“Weather events are not used to do this at all, so that’s what is unique about the discovery,” says Goldfinger. While earthquakes will remain the primary tool, weather events provide a new source of seismic waves that can be used to look into the Earth’s interior, he adds.
But according to Peter Bromirski and Peter Gerstoft, researchers at Scripps Institution of Oceanography in California, microseisms work better than earthquakes, which occur sporadically and are clustered on plate boundaries. Microseisms, by contrast, are ever-present and seem to come from all directions.
And while all storm systems generate microseisms of various types, some are more useful to those studying the Earth’s interior than others.
“Bomb cyclones generally have smaller spatial extent than typical extratropical cyclones, so the source area of signals they generate can potentially be better constrained,” says Gerstoft. Imagine a garden hose being shaken up and down with force. S waves cause material to ripple in a similarly explosive, but confined manner. P waves compress and stretch the land, like when a slinky when it is stretched out on the floor and one end is pushed rapidly forward.
The Japanese researchers detected two types of S waves were produced by the bomb cyclone they studied – SV waves that have an eliptical motion and can turn into P waves, and SH waves that move material horizontally.
Each wave type illuminates a different part of Earth’s interior due to individual travel speeds and characteristics, says Goldfinger. “It’s like having a toolbox of many different flashlights, each one of which can illuminate a different part of the interior,” he says. “The new findings add one more flashlight, lighting up a previous dark patch, and maybe illuminating something new about what’s there.”
But what gives a bomb cyclone the power to produce these faint S waves on the bottom of the ocean?
The main cause is the explosive way in which they develop, says Legro.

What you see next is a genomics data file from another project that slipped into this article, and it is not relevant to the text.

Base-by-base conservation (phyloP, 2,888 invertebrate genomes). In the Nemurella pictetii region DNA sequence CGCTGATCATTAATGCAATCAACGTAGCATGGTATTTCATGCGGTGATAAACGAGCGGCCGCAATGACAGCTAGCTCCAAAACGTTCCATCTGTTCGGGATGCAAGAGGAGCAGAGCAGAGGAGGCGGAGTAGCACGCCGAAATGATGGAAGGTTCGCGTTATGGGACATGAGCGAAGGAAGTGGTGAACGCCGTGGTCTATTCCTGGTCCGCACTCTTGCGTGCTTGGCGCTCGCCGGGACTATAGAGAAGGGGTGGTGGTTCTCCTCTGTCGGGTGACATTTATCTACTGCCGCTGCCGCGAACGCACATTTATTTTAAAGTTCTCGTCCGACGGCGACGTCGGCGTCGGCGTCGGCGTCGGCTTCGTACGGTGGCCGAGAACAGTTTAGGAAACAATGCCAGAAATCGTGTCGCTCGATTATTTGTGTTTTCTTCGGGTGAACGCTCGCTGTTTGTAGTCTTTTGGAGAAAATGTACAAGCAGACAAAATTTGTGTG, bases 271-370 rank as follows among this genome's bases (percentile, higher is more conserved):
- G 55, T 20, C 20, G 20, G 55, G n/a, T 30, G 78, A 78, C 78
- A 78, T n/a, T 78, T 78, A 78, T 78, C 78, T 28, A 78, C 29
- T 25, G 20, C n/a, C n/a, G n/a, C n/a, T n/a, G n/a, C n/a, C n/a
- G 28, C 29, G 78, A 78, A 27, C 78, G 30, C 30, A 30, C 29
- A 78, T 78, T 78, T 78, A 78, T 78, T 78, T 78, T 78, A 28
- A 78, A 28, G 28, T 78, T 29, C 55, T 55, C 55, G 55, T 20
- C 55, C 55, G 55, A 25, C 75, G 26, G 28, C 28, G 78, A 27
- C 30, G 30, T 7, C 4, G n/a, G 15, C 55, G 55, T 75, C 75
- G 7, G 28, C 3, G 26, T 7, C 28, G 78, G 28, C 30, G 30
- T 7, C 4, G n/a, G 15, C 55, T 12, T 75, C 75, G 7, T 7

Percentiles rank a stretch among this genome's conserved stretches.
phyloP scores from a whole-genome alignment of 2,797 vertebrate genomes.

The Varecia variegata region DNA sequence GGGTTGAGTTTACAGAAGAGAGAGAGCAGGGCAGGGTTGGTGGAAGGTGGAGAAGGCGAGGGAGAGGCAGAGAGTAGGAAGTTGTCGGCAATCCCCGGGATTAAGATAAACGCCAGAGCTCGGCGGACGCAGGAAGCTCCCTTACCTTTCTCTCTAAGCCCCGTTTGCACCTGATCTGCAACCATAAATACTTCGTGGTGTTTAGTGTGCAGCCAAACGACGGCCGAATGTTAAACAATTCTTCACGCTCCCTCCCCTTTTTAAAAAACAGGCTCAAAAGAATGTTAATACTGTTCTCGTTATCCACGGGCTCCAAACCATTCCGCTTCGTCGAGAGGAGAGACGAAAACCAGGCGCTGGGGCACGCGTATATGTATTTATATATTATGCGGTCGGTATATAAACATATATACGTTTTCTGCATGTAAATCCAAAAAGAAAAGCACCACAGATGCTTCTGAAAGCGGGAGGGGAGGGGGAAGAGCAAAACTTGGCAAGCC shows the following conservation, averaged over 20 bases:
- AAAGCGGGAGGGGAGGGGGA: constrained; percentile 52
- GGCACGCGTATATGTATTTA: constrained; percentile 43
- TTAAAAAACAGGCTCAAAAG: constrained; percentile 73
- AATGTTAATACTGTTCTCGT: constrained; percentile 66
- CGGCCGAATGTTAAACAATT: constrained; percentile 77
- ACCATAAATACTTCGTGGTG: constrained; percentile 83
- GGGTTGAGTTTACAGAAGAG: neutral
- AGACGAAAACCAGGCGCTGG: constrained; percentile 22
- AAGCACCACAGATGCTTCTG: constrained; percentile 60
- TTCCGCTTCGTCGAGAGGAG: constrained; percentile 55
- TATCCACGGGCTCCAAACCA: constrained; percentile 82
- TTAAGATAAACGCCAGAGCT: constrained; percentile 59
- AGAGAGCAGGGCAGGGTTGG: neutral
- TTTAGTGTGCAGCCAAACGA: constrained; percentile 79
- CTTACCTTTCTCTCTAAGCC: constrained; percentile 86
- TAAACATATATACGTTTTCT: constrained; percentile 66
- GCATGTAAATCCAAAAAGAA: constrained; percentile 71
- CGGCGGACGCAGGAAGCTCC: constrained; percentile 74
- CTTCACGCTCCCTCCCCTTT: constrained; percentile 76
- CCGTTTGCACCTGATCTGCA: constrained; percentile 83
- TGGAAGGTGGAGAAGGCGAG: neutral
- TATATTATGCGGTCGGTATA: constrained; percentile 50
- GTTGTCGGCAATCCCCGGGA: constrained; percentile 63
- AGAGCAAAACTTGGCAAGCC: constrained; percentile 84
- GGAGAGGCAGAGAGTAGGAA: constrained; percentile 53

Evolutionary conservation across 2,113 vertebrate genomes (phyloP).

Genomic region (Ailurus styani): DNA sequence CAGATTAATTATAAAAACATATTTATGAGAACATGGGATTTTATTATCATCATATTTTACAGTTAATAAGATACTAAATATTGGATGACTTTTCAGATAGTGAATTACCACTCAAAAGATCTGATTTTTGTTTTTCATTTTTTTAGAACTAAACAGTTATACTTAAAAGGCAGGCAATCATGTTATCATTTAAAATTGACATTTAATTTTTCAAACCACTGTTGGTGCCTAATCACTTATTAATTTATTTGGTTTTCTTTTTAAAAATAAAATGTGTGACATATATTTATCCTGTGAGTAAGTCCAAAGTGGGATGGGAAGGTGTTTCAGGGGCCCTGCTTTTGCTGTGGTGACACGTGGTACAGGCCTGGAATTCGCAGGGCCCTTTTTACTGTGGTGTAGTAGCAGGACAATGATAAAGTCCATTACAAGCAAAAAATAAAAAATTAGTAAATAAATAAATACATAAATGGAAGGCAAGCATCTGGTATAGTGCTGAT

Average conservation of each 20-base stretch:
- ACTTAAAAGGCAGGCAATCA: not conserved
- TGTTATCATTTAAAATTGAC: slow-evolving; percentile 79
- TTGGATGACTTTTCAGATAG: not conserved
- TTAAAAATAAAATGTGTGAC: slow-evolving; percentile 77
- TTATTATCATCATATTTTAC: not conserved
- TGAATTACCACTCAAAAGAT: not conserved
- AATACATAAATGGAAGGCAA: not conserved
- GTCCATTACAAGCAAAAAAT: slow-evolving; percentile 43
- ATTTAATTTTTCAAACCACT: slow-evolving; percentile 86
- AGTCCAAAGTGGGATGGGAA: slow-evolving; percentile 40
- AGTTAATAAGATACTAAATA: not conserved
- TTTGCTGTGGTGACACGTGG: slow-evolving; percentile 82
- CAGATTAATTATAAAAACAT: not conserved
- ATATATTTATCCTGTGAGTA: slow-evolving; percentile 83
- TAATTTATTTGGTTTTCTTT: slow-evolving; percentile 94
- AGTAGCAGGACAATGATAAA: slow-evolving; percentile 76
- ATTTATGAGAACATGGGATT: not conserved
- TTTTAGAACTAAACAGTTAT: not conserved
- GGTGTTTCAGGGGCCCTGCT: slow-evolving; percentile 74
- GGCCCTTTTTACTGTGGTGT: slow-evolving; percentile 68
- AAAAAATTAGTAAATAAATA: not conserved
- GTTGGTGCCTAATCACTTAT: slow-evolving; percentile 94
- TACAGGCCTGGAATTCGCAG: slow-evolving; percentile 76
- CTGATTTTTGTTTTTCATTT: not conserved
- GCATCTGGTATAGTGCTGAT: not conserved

“The typical meteorological definition of explosive cyclogenesis is the central pressure dropping 24 millibars in 24 hours,” he says. “It is that rapid change in pressure that can cause strong winds at the surface, as air rushes in towards the center to fill the void.”
On average, this happens about 40 times a year between September and April in the Northern Hemisphere. These storms most often develop in the Northwest Atlantic and the Northwest Pacific. Locally, the Northeast United States can expect a handful of these weather bombs every winter. Some may pass relatively harmlessly out to sea, while others, like the one Maine experienced earlier this month, can track through the Northeast.
While it might not have been the first thing on the minds of residents in Maine clearing felled trees and picking up the debris after November’s bomb cyclone, for seismologists it was a valuable opportunity.
Unfortunately for the Japanese scientists, their monitors sit in a “shadow zone” for any seismic waves passing through the Earth’s interior from Maine. The planet’s liquid core deflects and absorbs the seismic energy, meaning seismographs being used by Nishida and his team in Japan did not pick up the tremors generated by the storm.
“The bomb cyclone was devastating, but the seismic excitation was not extraordinary,” says Nishida. He hopes it might be possible to find signals that may have been picked up in other parts of the world, but they have still to get their hands on this data.
So, much like the residents of Maine, the geologists have also been left in the dark, if only temporarily.